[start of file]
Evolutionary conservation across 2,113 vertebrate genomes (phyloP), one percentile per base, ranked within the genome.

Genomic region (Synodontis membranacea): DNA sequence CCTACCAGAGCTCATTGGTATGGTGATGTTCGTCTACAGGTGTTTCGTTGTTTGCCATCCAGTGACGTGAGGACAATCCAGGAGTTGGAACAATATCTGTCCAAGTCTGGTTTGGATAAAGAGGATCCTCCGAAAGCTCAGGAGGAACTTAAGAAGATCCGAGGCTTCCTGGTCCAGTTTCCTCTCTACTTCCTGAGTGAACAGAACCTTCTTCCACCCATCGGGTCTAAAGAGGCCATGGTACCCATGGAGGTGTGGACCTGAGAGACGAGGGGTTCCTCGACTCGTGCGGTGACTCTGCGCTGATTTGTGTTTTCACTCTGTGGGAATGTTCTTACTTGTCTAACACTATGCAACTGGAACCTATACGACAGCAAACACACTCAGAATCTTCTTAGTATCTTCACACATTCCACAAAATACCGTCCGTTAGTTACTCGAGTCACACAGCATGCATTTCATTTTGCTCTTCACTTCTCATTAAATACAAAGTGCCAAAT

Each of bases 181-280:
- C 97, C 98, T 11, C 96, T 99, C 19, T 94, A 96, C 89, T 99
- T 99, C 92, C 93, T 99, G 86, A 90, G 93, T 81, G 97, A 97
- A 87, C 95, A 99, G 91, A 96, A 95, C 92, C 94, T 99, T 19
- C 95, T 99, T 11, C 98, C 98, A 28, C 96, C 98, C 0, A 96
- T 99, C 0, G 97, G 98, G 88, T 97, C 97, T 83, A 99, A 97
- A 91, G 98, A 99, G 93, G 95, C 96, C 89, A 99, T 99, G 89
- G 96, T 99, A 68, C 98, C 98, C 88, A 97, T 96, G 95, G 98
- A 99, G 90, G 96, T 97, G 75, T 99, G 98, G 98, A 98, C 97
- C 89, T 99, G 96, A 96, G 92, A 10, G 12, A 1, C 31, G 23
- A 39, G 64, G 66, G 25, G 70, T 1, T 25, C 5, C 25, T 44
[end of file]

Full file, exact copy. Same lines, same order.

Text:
Evolutionary conservation across 2,113 vertebrate genomes (phyloP), one percentile per base, ranked within the genome.

Genomic region (Synodontis membranacea): DNA sequence CCTACCAGAGCTCATTGGTATGGTGATGTTCGTCTACAGGTGTTTCGTTGTTTGCCATCCAGTGACGTGAGGACAATCCAGGAGTTGGAACAATATCTGTCCAAGTCTGGTTTGGATAAAGAGGATCCTCCGAAAGCTCAGGAGGAACTTAAGAAGATCCGAGGCTTCCTGGTCCAGTTTCCTCTCTACTTCCTGAGTGAACAGAACCTTCTTCCACCCATCGGGTCTAAAGAGGCCATGGTACCCATGGAGGTGTGGACCTGAGAGACGAGGGGTTCCTCGACTCGTGCGGTGACTCTGCGCTGATTTGTGTTTTCACTCTGTGGGAATGTTCTTACTTGTCTAACACTATGCAACTGGAACCTATACGACAGCAAACACACTCAGAATCTTCTTAGTATCTTCACACATTCCACAAAATACCGTCCGTTAGTTACTCGAGTCACACAGCATGCATTTCATTTTGCTCTTCACTTCTCATTAAATACAAAGTGCCAAAT

Each of bases 181-280:
- C 97, C 98, T 11, C 96, T 99, C 19, T 94, A 96, C 89, T 99
- T 99, C 92, C 93, T 99, G 86, A 90, G 93, T 81, G 97, A 97
- A 87, C 95, A 99, G 91, A 96, A 95, C 92, C 94, T 99, T 19
- C 95, T 99, T 11, C 98, C 98, A 28, C 96, C 98, C 0, A 96
- T 99, C 0, G 97, G 98, G 88, T 97, C 97, T 83, A 99, A 97
- A 91, G 98, A 99, G 93, G 95, C 96, C 89, A 99, T 99, G 89
- G 96, T 99, A 68, C 98, C 98, C 88, A 97, T 96, G 95, G 98
- A 99, G 90, G 96, T 97, G 75, T 99, G 98, G 98, A 98, C 97
- C 89, T 99, G 96, A 96, G 92, A 10, G 12, A 1, C 31, G 23
- A 39, G 64, G 66, G 25, G 70, T 1, T 25, C 5, C 25, T 44